A loud noise awakens you in the night or shakes you to alertness just as you were drifting off to sleep. You look about the room frantically and realize there’s nothing there that could have caused the noise — it’s all in your head. Exploding head syndrome is a painless sleeping event associated with bright flashes of light, shortness of breath, increased heart rate, and of course, the characteristically loud sound. Sleep medicine is a relatively young branch of science that started in 1980, but researchers are just now realizing this startling syndrome isn’t as rare as they once thought.

The investigation into exploding head syndrome began when the director of Washington State University’s psychology clinic, Brian Sharpless, found the statistics to be unrealistic with limited foundation. Current research indicates the syndrome only affects people over the age of 50, according to the American Sleep Association.

"I didn't believe the clinical lore that it would only occur in people in their 50s," Sharpless said in a press release. "That didn't make a lot of biological sense to me."

The study, published in the Journal of Sleep, is the largest research performed to uncover the risk and incidence rate for exploding head syndrome. Sharpless concluded the disorder was largely overlooked and needed further research, and what he and his research team found was surprising. An exploding event usually occurs as the brain shuts down, similar to a computer that turns off. When the brain goes to sleep, it shuts down in stages, with motor, auditory, and then visual neurons — but then something goes awry.

"That's why you get these crazy-loud noises that you can't explain, and they're not actual noises in your environment," Sharpless said. "Some people have worked these scary experiences into conspiracy theories and mistakenly believe the episodes are caused by some sort of directed-energy weapon. They may think they're going crazy and they don't know that a good chunk of the population has had the exact same thing."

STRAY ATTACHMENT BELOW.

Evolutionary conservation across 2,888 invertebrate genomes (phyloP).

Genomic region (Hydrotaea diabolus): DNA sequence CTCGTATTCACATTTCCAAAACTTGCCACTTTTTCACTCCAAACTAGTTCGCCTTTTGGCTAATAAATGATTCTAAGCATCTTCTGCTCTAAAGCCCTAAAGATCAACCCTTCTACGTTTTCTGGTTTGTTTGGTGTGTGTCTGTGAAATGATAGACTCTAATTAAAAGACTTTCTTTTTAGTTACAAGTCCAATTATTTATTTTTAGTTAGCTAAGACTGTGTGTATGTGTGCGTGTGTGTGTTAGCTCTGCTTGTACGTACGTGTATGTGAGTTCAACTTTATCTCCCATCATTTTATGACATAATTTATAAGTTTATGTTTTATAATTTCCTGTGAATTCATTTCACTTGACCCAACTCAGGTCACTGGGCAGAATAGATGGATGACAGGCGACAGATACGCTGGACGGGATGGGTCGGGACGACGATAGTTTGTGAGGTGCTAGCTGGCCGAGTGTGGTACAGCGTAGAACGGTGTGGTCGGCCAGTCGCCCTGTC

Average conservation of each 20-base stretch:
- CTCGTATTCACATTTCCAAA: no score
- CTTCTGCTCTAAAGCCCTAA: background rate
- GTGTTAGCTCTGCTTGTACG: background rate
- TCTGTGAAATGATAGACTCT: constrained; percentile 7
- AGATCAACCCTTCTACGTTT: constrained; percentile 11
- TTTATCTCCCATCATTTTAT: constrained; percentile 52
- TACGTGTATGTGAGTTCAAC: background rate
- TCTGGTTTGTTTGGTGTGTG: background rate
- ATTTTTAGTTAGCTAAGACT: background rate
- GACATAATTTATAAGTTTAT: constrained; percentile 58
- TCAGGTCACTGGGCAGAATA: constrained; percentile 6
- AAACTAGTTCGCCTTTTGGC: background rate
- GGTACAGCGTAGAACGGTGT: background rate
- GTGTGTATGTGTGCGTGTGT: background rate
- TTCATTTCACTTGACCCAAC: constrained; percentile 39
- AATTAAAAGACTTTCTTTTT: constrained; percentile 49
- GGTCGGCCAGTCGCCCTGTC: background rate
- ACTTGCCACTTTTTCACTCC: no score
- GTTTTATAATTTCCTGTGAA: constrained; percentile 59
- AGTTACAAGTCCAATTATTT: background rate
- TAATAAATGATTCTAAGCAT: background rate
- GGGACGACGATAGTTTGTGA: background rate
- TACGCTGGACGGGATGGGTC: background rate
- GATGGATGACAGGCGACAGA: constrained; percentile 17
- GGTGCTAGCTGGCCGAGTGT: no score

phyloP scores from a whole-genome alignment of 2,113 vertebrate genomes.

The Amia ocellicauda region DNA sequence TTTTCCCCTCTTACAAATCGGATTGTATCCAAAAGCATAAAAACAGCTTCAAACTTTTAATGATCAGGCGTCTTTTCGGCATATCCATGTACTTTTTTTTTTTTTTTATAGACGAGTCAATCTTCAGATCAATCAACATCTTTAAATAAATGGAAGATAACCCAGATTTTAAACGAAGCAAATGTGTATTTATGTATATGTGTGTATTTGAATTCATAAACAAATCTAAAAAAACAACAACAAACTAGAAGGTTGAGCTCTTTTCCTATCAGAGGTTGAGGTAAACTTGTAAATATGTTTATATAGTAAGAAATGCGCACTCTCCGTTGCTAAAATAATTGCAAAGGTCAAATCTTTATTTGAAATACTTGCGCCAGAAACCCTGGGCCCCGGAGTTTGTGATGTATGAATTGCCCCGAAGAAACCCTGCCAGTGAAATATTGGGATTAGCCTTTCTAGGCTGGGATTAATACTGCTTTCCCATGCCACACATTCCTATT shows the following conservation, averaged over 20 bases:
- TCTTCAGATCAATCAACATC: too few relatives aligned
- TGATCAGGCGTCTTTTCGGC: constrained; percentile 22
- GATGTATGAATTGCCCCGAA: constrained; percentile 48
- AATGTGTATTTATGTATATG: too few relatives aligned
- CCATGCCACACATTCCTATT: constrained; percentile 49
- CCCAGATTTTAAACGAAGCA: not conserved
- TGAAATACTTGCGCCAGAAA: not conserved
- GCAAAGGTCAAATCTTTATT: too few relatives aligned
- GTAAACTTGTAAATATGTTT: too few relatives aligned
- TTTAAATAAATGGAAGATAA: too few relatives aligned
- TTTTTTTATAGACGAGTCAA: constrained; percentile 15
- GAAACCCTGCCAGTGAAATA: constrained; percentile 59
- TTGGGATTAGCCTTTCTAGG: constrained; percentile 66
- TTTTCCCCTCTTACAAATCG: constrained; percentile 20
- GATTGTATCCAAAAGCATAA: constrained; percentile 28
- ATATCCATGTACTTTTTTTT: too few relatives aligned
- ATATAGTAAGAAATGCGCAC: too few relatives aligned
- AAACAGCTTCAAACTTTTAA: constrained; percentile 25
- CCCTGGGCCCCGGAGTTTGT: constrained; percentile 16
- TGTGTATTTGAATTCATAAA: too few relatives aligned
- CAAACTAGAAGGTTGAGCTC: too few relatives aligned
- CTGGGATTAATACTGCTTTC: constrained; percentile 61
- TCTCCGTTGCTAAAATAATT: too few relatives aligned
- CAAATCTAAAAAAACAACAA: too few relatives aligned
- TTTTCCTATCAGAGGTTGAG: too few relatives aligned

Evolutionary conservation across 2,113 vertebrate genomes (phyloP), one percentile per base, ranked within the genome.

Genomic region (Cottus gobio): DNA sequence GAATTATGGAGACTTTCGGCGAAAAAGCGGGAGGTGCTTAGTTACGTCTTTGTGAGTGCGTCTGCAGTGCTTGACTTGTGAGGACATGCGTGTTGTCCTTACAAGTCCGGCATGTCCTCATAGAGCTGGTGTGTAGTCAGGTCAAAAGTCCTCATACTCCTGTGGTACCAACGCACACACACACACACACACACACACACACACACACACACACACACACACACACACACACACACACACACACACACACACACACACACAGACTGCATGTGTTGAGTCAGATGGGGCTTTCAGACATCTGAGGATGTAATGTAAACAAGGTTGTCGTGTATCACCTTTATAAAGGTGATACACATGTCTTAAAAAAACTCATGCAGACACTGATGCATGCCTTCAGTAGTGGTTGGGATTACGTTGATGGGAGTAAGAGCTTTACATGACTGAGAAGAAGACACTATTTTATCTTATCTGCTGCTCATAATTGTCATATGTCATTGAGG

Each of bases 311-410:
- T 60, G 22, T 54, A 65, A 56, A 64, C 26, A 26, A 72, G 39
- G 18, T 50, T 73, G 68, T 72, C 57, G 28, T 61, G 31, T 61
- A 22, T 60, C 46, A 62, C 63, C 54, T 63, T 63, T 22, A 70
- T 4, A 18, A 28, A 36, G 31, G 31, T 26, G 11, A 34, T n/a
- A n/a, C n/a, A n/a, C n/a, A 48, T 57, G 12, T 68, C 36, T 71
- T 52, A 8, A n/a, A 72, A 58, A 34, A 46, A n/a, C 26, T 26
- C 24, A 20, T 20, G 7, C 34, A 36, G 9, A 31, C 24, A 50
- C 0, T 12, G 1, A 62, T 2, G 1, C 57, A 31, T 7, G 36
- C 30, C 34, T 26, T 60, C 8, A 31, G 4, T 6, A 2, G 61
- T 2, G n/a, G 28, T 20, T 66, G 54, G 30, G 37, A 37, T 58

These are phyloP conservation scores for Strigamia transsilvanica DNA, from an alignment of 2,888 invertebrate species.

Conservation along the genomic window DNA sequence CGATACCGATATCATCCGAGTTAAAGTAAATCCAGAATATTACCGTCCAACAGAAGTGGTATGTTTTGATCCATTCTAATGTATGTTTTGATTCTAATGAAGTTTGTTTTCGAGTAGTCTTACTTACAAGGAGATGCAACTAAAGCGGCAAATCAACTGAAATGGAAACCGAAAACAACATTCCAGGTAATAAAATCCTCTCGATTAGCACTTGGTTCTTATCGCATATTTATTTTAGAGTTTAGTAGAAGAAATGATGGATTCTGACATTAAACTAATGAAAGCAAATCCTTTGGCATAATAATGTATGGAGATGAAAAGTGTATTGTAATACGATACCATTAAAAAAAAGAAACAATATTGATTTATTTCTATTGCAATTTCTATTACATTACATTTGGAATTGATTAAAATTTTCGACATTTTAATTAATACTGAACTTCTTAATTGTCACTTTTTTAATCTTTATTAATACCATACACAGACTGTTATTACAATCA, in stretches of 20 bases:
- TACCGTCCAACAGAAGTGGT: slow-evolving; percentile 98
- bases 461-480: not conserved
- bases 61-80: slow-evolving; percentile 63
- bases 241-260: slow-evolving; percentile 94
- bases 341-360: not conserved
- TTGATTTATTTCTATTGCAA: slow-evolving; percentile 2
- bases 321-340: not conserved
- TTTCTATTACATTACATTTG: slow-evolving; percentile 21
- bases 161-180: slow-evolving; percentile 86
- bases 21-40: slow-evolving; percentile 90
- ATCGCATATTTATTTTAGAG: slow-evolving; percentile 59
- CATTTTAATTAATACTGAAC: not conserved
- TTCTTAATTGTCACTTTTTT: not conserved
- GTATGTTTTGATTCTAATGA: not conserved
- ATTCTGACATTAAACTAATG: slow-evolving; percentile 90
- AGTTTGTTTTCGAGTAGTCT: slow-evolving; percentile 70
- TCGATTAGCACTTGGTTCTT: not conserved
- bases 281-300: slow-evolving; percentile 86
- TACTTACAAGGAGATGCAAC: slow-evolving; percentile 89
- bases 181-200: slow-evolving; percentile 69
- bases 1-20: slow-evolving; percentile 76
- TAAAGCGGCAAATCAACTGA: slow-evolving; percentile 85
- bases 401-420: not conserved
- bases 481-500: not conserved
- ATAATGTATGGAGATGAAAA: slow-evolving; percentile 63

It turns out, when researchers studied 211 undergraduate and graduate college students, they found nearly one in five had experienced exploding brain syndrome at one point in their lifetime. Some said it was so extreme it even affected their waking lives with stress and fear. Sharpless said the episodes can be extremely frightening even though they last for a few seconds.

"There's the possibility that just being able to recognize it and not be afraid of it can make it better," Sharpless said. Every night sufferers of the syndrome go to bed waiting for their brain’s alarm clock to jolt them right back into consciousness. A third of the people who have the syndrome also experience isolated sleep paralysis, which locks people into a dream state with their eyes open, unable to move or speak as they wake up — another frightening bedtime phenomenon.

Unfortunately, for those suffering and who have gone searching for relief, the drugs available today to treat the exploding head syndrome only turn the volume down on the internal mind explosion and don’t actually stop the occurrences. Further research will be performed to understand exactly how to treat the expectantly large population of nightly sufferers.

Source: Sharpless B. Exploding head syndrome is common in college students. Journal of Sleep Research. 2015.